Who do you listen to?

When it comes to those important matters, who is it you turn to for advice?

And why do you turn to that particular person or group for advice?

These questions are something we should ask ourselves on a regular basis because the answers to them can be quite revealing if we would actually take the time and risk to answer them.

You see we humans do like to take the easiest route to getting our problems solved and that in turn can mean we cut corners on getting advice. Two reasons for that are one…

We don’t really want to have to change so we may gravitate towards ‘advisors’ who will most likely tell us to keep on doing what we are already doing or at the very most only suggest making minimal changes. In
other words we can be fairly sure that they will tell us what we want to hear.

Of course that means that no matter how well meaning they might be – their advice is neither subjective nor impartial. It also means that following it may not be the best thing for us.

There is also the risk that they may simply say what they think you want to hear.

Again, such a response may give a good feeling but it most certainly won’t help us get the problem solved. Examples feelgood advisors are spouses, workmates, your hairdresser and those who may have
a vested interest in continuing a smooth relationship. And of course some of those you find in online forums and user groups.

That can be for a number of reasons such as your hardly likely to get anyone in say a lowcarb or paleo forum suggesting anything other than a course of action that is true to lowcarb or paleo principles. Also,
they may only be speaking from hearsay rather than actual experience – something that is more common than you might think as after all (almost) everyone want to be popular or at the very least keep you in the

So point one of this little diatribe… Ask away to whom you like but before you take the advice of anyone – ask yourself what motives does this person have for giving you advice.

And bear in mind that the more they have to gain from their advice being followed – the greater you should question it. For instance, did you know that your doctor profits enormously for recommending a
certain course of drugs and your oncologist stands to lose tens of thousands should they allow you to even consider taking a more effective, natural treatment (that incidentally, they most likely would not
take themselves). But don’t get me started on that topic…

Secondly… We don’t stop to analyze our own situation.

No one knows you better than you and if you think about most lets say ‘problems’ to do with health – or lack of health have not happened over night. We don’t go to bed and suddenly wake up fat and 100 pounds overweight. In most cases health problems, personal problems, work problems develop over time – but we put up with them because we going back to point one – that’s the easy option. And if you think about it nothing becomes a problem until we decide it’s become a problem.

As an example… I got fat because I was comfort eating. I didn’t mind that I had to buy bigger pants every time I wanted new ones and I justified by telling myself “it was just one of those things that happens as
you grew older” or whatever excuse was convenient.

And it was not until I got to the point that I could hardly put my socks on that I faced the problem. Not the over eating.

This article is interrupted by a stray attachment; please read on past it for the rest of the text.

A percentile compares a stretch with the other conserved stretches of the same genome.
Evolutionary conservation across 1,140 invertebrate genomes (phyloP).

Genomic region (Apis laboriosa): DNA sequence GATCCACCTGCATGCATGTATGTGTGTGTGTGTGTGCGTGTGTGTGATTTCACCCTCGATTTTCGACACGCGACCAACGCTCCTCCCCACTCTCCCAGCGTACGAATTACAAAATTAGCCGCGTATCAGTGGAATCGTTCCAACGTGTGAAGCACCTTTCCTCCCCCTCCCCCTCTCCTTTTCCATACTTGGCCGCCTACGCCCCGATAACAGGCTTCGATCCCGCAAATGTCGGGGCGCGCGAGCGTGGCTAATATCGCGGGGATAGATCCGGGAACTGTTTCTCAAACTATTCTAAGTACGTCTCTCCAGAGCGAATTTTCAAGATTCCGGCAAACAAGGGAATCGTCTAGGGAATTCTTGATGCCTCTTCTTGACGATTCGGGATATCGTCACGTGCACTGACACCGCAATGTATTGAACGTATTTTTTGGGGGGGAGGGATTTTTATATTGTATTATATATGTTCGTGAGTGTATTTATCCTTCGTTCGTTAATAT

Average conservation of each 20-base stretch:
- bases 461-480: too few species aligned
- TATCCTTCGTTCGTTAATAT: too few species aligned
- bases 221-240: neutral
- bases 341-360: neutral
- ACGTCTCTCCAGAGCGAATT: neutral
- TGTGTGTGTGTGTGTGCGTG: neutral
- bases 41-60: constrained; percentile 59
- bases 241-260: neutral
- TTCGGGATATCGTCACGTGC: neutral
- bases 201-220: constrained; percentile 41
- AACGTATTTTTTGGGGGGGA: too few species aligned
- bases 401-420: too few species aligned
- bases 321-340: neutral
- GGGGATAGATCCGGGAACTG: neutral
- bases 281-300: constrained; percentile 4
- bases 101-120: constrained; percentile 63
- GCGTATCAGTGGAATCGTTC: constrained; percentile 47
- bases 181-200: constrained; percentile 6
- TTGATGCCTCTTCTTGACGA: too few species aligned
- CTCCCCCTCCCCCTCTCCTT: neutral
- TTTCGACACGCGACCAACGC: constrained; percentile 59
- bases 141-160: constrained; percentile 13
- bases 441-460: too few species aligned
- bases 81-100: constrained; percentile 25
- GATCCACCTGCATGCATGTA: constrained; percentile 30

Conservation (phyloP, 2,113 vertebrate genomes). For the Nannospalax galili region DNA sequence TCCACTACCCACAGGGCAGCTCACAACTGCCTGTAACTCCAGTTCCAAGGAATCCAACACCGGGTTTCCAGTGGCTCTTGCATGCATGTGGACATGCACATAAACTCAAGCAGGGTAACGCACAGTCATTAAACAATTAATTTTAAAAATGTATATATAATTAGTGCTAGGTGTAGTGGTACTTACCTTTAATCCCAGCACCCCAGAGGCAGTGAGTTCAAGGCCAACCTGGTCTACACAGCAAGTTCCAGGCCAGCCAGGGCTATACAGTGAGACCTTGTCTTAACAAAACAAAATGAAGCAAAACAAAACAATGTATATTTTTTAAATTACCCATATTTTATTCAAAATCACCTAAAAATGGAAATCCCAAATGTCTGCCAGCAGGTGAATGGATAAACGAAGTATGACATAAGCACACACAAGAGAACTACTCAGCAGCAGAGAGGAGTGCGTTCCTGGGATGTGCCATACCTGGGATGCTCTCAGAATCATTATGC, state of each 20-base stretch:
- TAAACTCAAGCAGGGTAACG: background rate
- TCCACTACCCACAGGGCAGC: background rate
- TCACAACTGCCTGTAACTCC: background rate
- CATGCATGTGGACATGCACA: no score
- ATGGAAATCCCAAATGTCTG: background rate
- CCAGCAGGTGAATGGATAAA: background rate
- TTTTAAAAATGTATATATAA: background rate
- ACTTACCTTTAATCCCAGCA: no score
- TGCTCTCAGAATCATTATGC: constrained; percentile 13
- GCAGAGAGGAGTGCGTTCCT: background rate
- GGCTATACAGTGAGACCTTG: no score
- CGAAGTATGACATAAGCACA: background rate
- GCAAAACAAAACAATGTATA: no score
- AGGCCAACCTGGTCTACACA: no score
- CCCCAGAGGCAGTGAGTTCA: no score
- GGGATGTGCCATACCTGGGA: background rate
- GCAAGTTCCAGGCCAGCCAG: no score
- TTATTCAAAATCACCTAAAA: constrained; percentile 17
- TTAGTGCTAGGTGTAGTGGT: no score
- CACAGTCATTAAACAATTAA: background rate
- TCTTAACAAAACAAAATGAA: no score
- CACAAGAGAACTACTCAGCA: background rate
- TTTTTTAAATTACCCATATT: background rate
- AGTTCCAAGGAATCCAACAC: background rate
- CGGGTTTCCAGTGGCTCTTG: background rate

But the real problem of being in a caustic relationship with someone who was using me and taking advantage of my giving nature and then facing up to the fact that they were not going to change no matter how understanding I was.

Though it was hard, ending that relationship was for the best and within only a few months I was fit and healthy again on every level.

To illustrate the point though, there were very few people I could have asked about my weight problem because virtually no one knew about the emotional cause. Like most guys, I kept that part to myself and
for a long time even from myself.

The other part of the equation that stops us from analysing the situations is that we don’t generally educate ourselves about these things. And that (in my very biased though highly informed opinion) is mainly due to the fact that our education system has conned us into thinking that we must accept what we are told by our ‘educators’ rather than searching for the knowledge ourselves. That is reinforced by the modernish concerted efforts of institutionally applied behavioral conditioning that being wrong is bad.

Just remember that most of life’s important lessons – the ones that have stood you in good stead – were ones that you learned by yourself, for yourself. Right from the first time you fell over, burnt your finger or touched a stinging nettle.

Real knowledge is not taught – it’s learned.

I trust you understand the difference. The point I’m getting to is this. No one can advise you better about you than you and the best advice you can give yourself is based on knowledge of yourself and what you have taken time to learn about the subject – as it relates to you!

No matter how informed or great and wonderful an advisor might seem they can never ever get the bit that matters most.

That’s the self knowledge you have about yourself and without that most important part their advice can only ever be a best guess that seems to fit the outcomes some of the time.

I’m sure I’ve said this before. There is only one thing that gets better results educating yourself about the things that are important to you.

And that is acting on that learned knowledge – and with the addition of the self knowledge that only you can have, you will really have a powerful and worthy outcome.

All the best


(Visited 113 times, 1 visits today)